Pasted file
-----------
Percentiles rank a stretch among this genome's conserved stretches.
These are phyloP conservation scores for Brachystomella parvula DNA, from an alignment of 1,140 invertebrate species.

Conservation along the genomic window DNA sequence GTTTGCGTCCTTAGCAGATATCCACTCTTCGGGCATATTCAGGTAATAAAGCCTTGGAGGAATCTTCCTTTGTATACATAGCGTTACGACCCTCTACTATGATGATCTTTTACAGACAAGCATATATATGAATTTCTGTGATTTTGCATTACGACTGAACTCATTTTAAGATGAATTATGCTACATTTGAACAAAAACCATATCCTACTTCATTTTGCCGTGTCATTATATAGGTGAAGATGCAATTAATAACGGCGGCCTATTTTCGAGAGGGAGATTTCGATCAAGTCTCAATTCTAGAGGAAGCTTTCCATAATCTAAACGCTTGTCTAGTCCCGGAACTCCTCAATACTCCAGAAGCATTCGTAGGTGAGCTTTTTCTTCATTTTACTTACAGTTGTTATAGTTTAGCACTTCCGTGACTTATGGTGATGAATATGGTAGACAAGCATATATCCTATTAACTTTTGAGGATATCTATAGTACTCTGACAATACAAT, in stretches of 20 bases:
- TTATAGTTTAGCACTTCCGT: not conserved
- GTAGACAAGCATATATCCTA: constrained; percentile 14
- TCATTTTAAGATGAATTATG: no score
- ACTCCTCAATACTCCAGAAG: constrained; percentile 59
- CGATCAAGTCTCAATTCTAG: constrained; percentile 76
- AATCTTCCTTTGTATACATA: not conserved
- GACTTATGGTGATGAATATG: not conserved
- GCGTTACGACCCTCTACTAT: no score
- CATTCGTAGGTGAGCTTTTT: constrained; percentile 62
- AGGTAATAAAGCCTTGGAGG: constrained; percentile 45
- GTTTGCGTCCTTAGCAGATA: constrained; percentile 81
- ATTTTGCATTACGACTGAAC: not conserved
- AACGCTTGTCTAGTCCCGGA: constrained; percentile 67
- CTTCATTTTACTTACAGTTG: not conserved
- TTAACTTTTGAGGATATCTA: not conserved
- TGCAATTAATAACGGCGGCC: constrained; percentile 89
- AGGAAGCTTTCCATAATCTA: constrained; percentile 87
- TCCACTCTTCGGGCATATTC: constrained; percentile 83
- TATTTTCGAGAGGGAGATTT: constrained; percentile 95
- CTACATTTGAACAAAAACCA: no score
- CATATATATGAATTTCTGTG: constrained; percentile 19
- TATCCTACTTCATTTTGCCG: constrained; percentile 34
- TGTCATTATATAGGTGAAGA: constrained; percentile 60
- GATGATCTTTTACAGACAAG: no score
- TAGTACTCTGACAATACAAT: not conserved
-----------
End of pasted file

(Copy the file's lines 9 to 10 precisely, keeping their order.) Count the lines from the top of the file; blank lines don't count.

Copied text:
- AATCTTCCTTTGTATACATA: not conserved
- GACTTATGGTGATGAATATG: not conserved